ReadWriteWeb has an excellent article that gathers the names of all of the organizations and individuals that are either for or against the newest draft of the Cyber Intelligence Sharing and Protection Act, or CISPA. While many technology and Internet firms are marked down as supporting the bill, a number of them do so as long as privacy concerns are addressed first.
Reps. Zoe Lofgren (D-San Jose), Ted Poe (R-TX) and Suzan DelBene (D-WA) have introduced bipartisan legislation that seeks to modernize the 1986 Electronic Communications Privacy Act (ECPA). The changes focus on providing better protections for those who utilize new technologies in the internet age like cloud computing and location-based services. Lofgren was one of a handful of lawmakers that strongly opposed SOPA and PIPA from the very beginning.
Happy President's Day! You know, the made-up holiday where we honor two presidents with one half-assed holiday. Don't President Lincoln and President George Washington deserve separate days to be honored properly? Apparently not. Anyway.. on this week's show hosts Andrew Eisen and E. Zachary Knight talk about the file-sharing case headed to the Supreme Court, the President's executive order on cybersecurity, the latest poll results, and more. Let freedom ring.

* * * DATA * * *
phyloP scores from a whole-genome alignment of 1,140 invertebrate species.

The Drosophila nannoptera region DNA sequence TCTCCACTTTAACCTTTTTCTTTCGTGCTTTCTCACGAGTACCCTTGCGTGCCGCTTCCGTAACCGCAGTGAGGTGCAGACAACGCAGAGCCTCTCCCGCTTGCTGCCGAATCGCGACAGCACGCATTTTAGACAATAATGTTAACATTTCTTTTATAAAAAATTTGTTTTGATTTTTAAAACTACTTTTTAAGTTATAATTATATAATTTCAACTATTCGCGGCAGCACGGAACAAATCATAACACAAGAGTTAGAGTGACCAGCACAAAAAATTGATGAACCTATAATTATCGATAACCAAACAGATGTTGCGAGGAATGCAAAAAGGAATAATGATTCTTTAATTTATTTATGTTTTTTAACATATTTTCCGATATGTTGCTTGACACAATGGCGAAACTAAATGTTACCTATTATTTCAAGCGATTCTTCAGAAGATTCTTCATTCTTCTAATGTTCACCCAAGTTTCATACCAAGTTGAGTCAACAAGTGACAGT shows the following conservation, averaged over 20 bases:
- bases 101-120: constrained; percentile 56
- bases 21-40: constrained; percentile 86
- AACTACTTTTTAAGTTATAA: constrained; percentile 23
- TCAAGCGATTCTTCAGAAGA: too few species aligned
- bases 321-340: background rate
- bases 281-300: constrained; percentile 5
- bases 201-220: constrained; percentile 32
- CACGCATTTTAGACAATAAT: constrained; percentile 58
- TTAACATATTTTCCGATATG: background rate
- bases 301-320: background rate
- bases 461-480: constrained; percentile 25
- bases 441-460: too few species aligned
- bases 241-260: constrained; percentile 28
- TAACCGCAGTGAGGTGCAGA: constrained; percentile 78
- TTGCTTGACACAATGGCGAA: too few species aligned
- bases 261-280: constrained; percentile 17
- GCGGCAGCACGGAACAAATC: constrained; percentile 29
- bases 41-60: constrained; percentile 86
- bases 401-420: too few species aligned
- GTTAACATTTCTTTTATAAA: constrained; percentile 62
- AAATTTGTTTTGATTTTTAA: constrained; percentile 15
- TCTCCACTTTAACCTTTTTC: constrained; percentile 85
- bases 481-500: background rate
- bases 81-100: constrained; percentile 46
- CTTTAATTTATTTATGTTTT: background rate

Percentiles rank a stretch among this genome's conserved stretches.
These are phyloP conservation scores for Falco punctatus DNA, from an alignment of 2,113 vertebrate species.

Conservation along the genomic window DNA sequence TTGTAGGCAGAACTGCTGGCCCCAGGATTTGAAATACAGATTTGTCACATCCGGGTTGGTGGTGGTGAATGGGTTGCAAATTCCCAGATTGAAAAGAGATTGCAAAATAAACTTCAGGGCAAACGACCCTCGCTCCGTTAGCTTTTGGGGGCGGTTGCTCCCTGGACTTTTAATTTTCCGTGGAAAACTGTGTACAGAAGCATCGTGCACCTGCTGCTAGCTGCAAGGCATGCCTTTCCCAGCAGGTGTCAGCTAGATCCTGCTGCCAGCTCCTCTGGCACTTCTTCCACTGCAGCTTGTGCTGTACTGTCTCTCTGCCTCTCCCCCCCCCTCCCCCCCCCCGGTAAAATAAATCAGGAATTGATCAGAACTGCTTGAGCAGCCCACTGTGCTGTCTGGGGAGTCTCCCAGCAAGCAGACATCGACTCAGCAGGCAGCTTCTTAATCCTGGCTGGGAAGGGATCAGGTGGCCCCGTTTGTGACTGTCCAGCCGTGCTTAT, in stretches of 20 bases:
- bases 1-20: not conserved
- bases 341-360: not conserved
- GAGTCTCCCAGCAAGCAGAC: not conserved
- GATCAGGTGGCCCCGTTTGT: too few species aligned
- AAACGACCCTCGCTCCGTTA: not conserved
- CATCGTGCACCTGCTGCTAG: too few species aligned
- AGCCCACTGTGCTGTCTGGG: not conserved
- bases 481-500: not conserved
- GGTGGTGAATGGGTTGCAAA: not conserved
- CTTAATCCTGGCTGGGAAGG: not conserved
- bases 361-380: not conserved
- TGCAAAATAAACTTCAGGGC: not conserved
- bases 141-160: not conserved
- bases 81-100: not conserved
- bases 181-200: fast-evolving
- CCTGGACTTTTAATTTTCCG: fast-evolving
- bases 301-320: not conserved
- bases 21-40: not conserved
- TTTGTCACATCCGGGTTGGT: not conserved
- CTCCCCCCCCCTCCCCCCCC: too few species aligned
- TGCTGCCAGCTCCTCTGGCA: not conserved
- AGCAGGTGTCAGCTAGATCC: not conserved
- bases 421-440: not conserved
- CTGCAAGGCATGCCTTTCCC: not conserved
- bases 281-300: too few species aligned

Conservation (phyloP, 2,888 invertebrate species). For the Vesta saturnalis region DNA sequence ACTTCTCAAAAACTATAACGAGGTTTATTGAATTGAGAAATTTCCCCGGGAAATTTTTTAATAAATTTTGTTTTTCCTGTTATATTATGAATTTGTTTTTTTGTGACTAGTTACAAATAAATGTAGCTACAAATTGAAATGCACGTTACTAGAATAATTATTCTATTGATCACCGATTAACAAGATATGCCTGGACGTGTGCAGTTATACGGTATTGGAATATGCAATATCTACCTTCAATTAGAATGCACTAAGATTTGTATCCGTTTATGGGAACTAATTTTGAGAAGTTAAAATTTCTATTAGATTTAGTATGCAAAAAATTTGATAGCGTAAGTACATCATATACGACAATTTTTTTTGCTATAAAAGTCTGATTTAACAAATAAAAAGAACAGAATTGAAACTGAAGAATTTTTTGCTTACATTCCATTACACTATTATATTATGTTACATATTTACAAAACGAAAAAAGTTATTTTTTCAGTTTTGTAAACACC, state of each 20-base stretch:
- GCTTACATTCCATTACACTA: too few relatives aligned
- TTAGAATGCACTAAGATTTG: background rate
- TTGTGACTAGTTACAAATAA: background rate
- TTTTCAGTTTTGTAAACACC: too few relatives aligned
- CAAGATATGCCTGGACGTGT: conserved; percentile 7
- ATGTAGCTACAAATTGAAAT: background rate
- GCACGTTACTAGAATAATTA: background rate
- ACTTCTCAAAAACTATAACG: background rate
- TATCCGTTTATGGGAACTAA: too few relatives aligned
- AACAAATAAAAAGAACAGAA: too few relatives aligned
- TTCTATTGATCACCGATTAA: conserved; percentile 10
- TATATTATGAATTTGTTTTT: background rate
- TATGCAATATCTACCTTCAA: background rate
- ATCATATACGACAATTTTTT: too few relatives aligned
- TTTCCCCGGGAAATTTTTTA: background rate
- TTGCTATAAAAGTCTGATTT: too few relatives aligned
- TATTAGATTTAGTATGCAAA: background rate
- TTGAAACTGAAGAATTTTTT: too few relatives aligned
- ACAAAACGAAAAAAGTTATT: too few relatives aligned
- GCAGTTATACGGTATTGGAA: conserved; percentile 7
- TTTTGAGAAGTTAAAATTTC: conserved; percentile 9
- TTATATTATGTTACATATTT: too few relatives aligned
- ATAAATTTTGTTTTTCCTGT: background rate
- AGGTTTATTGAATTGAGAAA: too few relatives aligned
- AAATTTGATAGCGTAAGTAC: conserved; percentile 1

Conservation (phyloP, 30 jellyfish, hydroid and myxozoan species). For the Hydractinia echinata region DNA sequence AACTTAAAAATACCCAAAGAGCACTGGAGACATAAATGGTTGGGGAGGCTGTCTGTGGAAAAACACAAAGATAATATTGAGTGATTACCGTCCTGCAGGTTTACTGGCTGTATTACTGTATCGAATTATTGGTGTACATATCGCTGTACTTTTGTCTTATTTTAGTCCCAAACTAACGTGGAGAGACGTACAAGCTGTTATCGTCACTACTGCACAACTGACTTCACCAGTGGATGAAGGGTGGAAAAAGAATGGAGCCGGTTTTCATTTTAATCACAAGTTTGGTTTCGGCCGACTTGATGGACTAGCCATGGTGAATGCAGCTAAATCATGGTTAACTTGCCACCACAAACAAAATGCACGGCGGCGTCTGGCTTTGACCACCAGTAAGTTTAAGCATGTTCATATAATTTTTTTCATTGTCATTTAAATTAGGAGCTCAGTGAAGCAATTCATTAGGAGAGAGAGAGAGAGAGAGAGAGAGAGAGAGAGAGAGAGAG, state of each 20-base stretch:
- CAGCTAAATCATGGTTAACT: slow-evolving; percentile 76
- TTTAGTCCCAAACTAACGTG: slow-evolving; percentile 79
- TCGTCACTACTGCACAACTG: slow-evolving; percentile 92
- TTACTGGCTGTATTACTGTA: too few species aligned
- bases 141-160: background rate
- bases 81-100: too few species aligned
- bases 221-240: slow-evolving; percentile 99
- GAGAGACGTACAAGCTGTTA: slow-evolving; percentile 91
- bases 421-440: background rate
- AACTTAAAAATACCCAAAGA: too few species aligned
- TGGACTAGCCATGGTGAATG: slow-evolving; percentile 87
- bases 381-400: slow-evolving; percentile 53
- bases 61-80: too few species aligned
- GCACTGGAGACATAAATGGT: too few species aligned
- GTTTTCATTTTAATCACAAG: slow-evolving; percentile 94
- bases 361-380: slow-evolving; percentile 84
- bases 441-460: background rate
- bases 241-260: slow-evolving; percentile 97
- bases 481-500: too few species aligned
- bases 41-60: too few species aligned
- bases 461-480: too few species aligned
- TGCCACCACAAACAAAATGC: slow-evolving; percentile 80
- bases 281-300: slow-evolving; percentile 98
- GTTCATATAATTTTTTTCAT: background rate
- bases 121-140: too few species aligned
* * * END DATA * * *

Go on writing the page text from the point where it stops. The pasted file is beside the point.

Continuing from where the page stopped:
The White House yesterday revealed details on President Obama's executive order intended to ramp up the fight against cybersecurity threats to U.S. interests including businesses, the government and critical infrastructure. Surprisingly, the executive order lacks all of the issues associated with the House cybersecurity bill (commonly referred to as CISPA). For one it offers a one-way information sharing provision, meaning that the U.S. government's various intelligence agencies can share information with corporations and businesses that handle critical information.
Trade organization the Business Roundtable issued a 32-page report this week backing the approach taken by the House of Representatives to fight cybersecurity threats. That approach, the bill called the Cyber Intelligence Sharing and Protection Act (CISPA), passed the House. The Senate proposed another bill called the Cybersecurity Act of 2012. The House bill passed, but the President didn't think it offered enough protections for American Internet users' privacy rights.